The study of leadership is certainly not a new one, and there are almost too many theories of leadership to count – and to try to list them all would go beyond the scope of this article. However, most of the different theories of leadership that have emerged over the years can be classified into a handful of major types:
There are various theories and models under each type, and they’re well worth looking into: the different styles of leadership you adopt can either be a success or a failure, depending upon a myriad of factors. What works with one personality in one environment may not work in the next. Understanding the theories of leadership listed above (and any others floating around out there) can help you to clarify what you believe to be true about leadership, and how you might best approach your own leadership development.
Within any of these theories, however, the individual leader and his or her preferences also need to be taken into account. In addition to the theories of leadership that have been studied, there are also many leadership “styles”. Here is a list of some of the most common styles of leadship:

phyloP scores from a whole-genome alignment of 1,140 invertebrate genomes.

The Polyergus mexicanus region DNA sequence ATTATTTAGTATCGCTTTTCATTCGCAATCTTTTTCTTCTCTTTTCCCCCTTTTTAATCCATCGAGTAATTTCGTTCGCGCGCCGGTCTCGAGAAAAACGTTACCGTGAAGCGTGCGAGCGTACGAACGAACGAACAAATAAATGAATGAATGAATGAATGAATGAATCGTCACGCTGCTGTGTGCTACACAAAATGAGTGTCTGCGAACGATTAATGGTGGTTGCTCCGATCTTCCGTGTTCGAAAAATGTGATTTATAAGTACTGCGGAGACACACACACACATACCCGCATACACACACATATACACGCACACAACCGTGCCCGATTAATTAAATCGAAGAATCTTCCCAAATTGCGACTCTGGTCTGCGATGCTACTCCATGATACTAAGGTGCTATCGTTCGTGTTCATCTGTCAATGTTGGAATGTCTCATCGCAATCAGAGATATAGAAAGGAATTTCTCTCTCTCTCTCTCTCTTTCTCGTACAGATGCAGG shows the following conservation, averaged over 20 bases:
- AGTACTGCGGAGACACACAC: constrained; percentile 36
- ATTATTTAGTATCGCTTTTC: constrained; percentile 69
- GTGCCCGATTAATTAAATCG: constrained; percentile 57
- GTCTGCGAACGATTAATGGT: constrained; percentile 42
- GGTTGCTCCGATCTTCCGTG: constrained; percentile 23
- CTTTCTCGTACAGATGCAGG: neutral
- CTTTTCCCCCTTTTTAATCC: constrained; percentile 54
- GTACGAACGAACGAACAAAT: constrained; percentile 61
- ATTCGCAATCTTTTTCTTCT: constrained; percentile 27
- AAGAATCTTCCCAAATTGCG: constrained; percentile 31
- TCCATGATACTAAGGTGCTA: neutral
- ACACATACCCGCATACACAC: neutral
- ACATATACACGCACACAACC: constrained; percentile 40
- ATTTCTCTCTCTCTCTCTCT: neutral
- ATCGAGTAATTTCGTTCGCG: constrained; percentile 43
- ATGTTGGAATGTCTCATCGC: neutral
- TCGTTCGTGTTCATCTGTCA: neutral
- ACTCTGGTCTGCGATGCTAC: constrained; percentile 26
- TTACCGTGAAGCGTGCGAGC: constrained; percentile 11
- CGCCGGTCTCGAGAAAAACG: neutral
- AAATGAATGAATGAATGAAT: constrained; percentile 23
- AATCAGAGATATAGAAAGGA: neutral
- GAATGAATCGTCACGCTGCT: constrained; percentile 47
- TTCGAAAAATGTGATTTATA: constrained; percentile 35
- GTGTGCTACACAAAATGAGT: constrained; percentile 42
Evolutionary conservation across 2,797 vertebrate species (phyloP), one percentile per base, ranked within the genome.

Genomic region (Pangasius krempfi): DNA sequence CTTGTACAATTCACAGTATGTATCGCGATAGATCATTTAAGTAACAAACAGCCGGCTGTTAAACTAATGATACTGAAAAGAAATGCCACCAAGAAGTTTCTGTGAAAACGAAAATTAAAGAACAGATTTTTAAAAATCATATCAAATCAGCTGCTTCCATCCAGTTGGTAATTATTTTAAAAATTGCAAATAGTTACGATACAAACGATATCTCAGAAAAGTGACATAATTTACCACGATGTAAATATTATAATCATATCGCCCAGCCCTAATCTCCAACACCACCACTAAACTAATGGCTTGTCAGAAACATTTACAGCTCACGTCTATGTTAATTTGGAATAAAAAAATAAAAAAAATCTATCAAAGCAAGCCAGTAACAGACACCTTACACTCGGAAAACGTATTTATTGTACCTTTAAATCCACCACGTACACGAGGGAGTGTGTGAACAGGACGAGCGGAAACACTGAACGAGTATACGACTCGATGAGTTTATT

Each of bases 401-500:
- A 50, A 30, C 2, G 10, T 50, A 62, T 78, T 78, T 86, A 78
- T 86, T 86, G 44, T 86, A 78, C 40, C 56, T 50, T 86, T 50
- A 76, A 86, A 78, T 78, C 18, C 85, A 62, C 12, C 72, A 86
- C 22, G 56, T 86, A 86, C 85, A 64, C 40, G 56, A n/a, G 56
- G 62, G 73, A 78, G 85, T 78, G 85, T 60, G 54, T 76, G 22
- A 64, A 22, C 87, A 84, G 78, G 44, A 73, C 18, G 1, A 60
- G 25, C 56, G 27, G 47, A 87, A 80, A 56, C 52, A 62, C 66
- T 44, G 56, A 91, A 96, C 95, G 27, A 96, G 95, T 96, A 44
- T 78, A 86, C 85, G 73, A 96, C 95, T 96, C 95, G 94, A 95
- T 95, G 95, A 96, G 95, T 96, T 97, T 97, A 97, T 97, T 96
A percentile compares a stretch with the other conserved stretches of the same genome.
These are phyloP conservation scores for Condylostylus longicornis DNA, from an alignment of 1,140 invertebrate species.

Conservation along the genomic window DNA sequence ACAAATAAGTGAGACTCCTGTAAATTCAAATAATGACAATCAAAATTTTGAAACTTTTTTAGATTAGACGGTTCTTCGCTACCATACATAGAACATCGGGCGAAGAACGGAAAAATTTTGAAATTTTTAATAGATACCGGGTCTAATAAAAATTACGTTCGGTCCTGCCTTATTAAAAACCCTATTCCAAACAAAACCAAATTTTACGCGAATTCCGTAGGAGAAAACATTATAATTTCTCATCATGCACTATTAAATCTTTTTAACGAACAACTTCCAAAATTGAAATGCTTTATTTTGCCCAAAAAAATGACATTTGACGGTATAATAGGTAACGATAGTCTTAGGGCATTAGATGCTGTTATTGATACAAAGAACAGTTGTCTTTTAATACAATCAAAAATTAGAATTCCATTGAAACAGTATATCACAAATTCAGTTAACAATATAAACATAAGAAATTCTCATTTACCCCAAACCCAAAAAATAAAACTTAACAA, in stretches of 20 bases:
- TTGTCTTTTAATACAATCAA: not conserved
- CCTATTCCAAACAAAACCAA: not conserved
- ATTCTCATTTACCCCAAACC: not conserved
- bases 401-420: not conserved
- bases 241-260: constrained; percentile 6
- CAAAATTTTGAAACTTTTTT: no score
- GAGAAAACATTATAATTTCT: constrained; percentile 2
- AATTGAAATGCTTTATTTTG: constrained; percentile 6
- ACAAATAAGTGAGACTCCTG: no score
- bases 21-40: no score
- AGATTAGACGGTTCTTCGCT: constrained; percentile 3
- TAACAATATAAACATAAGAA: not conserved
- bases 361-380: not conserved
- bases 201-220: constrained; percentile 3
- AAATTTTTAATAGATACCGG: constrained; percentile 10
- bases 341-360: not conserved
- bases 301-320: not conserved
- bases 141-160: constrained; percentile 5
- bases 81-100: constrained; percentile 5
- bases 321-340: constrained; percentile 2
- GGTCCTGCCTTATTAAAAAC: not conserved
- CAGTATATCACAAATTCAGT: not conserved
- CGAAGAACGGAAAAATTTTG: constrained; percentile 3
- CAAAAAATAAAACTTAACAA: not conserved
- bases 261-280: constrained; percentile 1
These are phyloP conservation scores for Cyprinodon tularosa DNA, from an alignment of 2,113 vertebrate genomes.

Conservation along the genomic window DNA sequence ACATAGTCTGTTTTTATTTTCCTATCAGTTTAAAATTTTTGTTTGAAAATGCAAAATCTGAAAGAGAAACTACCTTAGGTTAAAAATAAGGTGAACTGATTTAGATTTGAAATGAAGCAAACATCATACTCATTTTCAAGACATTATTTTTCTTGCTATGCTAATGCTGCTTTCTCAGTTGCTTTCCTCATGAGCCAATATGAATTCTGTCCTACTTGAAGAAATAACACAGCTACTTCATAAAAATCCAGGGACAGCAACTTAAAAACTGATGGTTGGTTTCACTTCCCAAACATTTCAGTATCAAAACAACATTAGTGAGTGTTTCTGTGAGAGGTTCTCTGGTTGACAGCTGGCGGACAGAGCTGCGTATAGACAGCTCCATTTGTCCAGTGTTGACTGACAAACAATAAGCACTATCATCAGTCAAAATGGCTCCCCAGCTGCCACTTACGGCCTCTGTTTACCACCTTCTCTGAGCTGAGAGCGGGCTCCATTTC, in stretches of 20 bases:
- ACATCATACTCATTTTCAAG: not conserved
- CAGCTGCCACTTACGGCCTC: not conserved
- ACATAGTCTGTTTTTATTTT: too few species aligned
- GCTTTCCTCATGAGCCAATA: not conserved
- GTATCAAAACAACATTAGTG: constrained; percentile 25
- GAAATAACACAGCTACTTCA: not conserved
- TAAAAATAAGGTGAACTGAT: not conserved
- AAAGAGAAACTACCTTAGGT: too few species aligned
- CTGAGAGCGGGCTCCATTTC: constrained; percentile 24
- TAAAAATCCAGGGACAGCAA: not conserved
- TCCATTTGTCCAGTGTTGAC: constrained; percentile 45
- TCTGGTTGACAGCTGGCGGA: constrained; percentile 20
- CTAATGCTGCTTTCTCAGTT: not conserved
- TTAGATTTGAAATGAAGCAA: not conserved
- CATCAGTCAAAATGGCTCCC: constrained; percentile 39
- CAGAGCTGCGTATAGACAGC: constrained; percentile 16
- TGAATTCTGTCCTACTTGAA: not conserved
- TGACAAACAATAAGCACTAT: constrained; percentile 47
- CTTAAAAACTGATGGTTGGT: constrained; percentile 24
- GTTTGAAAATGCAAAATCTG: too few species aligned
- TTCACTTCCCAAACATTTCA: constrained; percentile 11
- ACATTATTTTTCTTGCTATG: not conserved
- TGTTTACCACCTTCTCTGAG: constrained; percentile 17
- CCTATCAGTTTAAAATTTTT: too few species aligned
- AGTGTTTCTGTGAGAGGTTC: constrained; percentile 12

Again, these appear to be some of the most prominent; but there are other styles of leadership that would be worth researching for yourself. I’ve included these ones in particular for two reasons: one because they have the most written about them; and two because these are the styles I see most often in my own leadership coaching practice.
Unfortunately I see examples of Authoritarian Leadership more often than I’d like; where the leader makes decisions unilaterally and often unfairly – and outside of military or paramilitary organizations — this never works. The other styles of leadership listed can be more or less effective depending on the environment, culture, and people involved; and you’d be wise to know the difference.
Transformative Leadership is one of the more contemporary styles to be identified, and is often touted as one of the most effective. It is about inspiring others and sharing a greater vision. This type of leadership is great, of course; but it’s often best balanced by a Transactional Leadership style based on role compliance and incentives. Of the styles listed above, my own bias falls toward Hersey and Blanchard’s Situational Leadership; where the leader can adjust his or her style based upon the unique situation or task at hand.